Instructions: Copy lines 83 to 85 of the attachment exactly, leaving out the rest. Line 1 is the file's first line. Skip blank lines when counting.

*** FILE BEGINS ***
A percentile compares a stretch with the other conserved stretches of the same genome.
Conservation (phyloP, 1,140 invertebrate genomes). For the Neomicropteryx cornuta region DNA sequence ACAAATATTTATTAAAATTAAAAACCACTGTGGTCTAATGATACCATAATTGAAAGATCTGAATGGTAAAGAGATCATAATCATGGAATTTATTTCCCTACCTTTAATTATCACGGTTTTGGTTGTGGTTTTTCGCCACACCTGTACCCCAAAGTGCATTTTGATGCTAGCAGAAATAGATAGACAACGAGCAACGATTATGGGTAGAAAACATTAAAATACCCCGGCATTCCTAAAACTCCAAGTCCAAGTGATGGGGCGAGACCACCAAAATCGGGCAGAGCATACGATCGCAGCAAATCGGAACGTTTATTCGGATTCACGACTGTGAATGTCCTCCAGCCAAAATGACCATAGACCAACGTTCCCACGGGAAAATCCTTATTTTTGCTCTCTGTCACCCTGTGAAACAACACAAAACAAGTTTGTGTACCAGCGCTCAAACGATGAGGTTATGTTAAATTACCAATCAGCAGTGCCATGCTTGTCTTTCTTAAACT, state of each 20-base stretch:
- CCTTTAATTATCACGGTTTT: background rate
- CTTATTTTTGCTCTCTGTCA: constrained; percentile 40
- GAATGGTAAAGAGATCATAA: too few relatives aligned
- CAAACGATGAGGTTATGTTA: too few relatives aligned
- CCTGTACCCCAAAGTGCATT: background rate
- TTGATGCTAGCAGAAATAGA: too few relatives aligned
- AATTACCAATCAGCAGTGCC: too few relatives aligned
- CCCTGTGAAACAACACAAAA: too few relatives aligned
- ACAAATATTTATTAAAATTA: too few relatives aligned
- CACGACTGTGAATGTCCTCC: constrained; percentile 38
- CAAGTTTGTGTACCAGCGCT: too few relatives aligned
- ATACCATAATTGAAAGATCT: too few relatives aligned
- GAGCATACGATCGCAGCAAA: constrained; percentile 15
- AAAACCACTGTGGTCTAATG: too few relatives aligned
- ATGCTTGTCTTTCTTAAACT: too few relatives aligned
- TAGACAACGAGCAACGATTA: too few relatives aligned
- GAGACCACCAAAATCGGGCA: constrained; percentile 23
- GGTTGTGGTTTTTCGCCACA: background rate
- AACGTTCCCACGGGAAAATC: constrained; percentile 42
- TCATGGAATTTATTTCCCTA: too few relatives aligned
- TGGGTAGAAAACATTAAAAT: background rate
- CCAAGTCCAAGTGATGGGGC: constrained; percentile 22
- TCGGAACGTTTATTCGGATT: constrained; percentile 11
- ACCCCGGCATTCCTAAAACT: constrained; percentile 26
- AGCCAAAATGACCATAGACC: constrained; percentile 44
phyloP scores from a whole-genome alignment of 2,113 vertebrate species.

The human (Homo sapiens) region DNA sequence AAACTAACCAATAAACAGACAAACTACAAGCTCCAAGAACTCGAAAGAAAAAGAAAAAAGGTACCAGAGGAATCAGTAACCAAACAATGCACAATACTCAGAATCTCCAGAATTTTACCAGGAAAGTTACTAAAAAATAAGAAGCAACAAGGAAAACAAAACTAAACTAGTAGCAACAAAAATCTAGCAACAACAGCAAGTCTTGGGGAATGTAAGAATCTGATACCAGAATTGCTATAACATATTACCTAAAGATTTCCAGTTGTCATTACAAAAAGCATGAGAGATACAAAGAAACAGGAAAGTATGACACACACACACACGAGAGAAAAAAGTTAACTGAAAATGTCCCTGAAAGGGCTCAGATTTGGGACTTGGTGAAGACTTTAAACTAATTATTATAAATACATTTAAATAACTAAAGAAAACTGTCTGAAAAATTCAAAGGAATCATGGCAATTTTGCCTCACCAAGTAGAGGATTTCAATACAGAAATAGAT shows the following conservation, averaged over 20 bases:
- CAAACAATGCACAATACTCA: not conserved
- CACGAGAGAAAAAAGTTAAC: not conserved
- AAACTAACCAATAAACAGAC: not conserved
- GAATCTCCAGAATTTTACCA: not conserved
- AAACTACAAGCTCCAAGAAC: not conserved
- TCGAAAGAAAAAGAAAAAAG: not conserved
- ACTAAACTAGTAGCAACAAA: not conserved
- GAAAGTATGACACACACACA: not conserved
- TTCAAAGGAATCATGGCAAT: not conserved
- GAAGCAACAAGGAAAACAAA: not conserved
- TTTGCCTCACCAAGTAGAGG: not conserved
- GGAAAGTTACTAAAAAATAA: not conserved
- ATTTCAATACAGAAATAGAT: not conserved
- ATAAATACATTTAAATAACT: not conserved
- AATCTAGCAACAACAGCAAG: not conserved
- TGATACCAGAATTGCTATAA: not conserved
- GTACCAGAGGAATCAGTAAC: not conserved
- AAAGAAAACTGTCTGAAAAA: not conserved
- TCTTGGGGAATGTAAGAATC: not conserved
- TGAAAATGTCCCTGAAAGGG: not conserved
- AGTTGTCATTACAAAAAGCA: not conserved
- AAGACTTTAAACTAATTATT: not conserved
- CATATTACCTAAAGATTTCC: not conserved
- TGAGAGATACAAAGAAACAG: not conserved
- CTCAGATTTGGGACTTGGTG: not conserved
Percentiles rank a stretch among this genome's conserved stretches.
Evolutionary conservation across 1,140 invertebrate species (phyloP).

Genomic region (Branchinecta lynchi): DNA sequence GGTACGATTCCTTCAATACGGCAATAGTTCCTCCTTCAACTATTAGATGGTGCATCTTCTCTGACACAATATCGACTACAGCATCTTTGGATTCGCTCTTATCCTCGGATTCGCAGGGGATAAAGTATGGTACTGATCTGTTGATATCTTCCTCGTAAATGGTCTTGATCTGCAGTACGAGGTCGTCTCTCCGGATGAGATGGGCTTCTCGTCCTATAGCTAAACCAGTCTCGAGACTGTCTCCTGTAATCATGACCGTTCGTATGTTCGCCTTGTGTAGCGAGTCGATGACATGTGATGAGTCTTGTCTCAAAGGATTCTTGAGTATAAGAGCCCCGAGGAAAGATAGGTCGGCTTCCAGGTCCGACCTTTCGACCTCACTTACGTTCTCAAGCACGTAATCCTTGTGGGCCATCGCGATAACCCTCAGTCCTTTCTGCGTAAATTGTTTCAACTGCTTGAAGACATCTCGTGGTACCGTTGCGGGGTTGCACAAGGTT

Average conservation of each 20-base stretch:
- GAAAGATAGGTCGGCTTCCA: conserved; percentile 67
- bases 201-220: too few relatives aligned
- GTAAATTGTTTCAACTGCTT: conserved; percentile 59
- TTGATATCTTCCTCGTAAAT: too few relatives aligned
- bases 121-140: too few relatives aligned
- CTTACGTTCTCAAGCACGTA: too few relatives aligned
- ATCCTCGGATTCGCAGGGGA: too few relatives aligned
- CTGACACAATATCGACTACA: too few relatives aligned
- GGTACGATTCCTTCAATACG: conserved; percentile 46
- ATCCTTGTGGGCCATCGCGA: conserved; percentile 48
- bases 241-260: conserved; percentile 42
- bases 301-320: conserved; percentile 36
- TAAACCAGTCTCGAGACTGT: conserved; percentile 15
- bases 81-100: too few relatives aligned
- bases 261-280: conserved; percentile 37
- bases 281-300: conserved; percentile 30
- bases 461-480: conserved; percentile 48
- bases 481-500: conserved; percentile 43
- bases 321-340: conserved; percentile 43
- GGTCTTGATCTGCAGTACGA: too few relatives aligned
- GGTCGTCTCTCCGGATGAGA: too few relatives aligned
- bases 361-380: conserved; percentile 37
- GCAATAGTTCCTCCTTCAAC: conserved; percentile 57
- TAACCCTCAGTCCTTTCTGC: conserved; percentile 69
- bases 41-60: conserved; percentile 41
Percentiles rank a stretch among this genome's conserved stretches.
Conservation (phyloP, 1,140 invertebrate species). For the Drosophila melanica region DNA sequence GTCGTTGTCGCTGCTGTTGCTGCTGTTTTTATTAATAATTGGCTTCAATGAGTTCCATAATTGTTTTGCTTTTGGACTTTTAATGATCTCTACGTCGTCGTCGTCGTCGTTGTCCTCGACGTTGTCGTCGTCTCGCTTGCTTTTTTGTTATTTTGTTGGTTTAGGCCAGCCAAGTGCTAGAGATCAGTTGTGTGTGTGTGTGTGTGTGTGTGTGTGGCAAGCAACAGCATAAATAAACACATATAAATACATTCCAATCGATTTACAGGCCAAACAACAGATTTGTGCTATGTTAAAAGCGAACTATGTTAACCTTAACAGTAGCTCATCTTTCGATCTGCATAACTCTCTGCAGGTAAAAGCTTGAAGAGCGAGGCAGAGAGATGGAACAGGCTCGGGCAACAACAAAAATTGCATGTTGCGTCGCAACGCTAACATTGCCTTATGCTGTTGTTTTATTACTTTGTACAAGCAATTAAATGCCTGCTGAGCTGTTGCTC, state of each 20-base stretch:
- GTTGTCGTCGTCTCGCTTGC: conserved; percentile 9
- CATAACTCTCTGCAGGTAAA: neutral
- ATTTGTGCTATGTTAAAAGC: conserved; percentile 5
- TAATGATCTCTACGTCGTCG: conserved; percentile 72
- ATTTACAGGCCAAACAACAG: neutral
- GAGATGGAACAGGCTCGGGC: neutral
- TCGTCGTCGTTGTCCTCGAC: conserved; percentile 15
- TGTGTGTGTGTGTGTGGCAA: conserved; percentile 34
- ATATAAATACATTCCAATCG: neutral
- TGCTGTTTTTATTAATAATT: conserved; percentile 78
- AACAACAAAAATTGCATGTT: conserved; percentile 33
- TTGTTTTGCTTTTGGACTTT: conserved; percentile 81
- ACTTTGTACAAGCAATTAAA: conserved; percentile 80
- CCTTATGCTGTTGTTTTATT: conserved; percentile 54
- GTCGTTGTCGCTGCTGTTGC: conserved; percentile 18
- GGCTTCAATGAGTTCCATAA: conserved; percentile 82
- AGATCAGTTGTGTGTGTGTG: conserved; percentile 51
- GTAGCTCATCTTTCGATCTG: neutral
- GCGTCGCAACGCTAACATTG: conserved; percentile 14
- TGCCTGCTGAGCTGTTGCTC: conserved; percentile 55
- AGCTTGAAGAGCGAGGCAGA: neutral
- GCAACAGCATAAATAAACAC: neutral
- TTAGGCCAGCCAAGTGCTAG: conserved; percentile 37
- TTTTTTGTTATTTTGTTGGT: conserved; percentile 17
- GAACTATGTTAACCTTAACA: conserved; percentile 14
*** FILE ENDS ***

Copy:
- bases 41-60: conserved; percentile 41
Percentiles rank a stretch among this genome's conserved stretches.
Conservation (phyloP, 1,140 invertebrate species). For the Drosophila melanica region DNA sequence GTCGTTGTCGCTGCTGTTGCTGCTGTTTTTATTAATAATTGGCTTCAATGAGTTCCATAATTGTTTTGCTTTTGGACTTTTAATGATCTCTACGTCGTCGTCGTCGTCGTTGTCCTCGACGTTGTCGTCGTCTCGCTTGCTTTTTTGTTATTTTGTTGGTTTAGGCCAGCCAAGTGCTAGAGATCAGTTGTGTGTGTGTGTGTGTGTGTGTGTGTGGCAAGCAACAGCATAAATAAACACATATAAATACATTCCAATCGATTTACAGGCCAAACAACAGATTTGTGCTATGTTAAAAGCGAACTATGTTAACCTTAACAGTAGCTCATCTTTCGATCTGCATAACTCTCTGCAGGTAAAAGCTTGAAGAGCGAGGCAGAGAGATGGAACAGGCTCGGGCAACAACAAAAATTGCATGTTGCGTCGCAACGCTAACATTGCCTTATGCTGTTGTTTTATTACTTTGTACAAGCAATTAAATGCCTGCTGAGCTGTTGCTC, state of each 20-base stretch: